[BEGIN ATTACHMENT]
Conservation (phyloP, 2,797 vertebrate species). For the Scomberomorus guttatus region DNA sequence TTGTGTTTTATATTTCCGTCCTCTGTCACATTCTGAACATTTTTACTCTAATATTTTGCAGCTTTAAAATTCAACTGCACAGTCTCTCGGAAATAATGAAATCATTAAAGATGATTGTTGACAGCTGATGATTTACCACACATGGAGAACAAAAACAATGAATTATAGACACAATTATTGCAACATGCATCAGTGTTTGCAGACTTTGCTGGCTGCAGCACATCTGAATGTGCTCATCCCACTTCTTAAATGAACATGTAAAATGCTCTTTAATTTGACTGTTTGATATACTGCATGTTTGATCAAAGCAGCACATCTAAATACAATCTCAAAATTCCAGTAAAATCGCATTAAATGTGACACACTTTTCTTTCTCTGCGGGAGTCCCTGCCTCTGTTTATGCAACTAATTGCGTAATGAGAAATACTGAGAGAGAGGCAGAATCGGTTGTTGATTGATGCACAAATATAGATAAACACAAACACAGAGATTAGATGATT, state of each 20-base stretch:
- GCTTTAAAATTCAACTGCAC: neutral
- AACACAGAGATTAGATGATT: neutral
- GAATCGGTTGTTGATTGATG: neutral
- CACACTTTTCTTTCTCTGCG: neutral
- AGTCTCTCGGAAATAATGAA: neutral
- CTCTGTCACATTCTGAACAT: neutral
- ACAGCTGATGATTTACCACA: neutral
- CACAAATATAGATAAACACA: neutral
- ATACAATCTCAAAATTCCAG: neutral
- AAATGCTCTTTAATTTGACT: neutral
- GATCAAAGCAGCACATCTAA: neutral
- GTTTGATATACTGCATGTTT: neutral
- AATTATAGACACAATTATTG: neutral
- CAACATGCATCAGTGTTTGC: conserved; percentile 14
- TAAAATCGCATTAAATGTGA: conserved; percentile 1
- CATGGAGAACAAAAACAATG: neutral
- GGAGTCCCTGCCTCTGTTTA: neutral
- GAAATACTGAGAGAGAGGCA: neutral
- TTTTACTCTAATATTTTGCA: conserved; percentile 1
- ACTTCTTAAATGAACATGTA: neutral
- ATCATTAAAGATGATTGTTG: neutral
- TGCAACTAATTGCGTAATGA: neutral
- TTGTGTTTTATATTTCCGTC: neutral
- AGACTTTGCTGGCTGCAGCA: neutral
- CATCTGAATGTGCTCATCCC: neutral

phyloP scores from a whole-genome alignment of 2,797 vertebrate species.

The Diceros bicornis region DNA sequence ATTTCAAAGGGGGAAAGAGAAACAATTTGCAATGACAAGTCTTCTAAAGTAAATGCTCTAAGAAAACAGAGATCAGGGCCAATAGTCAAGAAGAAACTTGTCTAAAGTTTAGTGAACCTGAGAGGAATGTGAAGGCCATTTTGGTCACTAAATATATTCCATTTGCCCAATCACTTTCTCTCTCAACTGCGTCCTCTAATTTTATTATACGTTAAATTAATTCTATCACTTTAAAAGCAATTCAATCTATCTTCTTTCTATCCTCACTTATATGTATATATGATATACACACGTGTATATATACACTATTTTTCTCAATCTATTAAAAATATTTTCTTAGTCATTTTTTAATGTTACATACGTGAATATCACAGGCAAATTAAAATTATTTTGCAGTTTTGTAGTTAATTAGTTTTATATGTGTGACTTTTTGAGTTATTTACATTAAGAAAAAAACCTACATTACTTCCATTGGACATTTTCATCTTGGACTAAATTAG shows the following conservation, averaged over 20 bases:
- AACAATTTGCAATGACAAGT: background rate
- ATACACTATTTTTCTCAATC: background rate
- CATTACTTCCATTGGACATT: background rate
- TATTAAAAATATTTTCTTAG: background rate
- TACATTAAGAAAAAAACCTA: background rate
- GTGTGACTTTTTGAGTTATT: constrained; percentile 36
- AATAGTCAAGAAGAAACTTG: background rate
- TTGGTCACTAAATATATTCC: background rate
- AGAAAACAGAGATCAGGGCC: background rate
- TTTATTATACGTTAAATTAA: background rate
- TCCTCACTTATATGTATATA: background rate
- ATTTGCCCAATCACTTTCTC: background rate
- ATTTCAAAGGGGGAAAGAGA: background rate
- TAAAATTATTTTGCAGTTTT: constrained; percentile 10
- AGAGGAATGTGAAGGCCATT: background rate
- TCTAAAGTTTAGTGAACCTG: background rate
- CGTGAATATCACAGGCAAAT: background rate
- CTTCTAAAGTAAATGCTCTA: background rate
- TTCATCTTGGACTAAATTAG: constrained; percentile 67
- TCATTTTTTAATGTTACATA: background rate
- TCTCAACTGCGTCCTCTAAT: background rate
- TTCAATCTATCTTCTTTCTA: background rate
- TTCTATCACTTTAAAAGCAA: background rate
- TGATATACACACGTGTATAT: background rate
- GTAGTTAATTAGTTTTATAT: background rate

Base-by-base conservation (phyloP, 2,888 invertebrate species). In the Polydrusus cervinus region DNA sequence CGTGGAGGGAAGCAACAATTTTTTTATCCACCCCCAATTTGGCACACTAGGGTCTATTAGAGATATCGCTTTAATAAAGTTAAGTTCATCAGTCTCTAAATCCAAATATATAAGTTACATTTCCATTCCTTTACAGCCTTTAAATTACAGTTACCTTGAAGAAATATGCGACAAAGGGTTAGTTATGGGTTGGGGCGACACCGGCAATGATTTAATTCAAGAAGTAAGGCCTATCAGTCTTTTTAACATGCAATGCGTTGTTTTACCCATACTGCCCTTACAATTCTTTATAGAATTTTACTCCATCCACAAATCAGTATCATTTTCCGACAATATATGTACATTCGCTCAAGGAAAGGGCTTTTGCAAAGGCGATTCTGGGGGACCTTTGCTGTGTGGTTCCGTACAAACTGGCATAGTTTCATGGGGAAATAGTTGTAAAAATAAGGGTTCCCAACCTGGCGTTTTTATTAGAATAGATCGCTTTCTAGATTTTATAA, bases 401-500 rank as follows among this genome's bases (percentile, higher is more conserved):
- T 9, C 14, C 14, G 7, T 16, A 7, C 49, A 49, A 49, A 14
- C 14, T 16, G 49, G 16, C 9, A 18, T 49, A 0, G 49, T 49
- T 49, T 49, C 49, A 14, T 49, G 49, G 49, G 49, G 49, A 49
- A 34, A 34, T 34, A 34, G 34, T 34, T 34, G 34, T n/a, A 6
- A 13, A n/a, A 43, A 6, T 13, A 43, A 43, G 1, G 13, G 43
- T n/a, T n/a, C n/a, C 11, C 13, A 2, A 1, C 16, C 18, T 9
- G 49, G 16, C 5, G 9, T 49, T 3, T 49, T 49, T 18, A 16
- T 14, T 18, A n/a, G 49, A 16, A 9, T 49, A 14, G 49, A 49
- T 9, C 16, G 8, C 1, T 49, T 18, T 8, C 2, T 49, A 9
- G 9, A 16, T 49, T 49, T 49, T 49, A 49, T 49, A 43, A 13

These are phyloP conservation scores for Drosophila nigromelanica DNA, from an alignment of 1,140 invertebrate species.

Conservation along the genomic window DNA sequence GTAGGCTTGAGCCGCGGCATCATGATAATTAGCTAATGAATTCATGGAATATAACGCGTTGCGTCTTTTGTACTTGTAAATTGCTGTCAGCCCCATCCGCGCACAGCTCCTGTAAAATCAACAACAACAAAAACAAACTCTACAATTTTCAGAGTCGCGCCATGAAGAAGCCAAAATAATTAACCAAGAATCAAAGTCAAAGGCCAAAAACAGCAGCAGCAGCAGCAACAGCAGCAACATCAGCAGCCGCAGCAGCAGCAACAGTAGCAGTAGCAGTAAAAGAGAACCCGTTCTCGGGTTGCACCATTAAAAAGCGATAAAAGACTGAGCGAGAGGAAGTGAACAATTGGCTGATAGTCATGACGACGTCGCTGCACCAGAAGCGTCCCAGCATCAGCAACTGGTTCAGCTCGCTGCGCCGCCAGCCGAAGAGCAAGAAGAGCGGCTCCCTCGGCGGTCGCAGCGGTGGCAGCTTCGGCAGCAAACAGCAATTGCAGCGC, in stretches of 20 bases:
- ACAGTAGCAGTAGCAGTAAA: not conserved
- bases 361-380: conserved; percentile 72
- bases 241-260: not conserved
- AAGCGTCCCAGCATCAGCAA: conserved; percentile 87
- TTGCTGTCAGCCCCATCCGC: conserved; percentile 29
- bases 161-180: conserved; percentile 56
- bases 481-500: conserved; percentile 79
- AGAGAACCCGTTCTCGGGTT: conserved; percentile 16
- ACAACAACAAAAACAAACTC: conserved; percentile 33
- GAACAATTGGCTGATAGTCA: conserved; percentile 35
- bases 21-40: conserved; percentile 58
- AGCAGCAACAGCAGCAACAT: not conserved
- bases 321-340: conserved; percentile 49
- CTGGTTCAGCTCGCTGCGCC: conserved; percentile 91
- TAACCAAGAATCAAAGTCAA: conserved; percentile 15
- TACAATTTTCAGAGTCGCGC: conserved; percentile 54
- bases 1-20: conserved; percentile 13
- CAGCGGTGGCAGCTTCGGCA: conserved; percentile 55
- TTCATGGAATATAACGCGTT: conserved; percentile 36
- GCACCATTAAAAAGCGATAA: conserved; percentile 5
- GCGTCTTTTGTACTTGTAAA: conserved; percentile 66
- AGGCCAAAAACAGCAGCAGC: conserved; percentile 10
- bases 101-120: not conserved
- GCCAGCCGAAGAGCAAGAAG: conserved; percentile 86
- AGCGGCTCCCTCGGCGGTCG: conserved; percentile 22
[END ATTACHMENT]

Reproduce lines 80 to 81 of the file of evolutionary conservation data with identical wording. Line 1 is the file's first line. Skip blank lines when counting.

- CTGGTTCAGCTCGCTGCGCC: conserved; percentile 91
- TAACCAAGAATCAAAGTCAA: conserved; percentile 15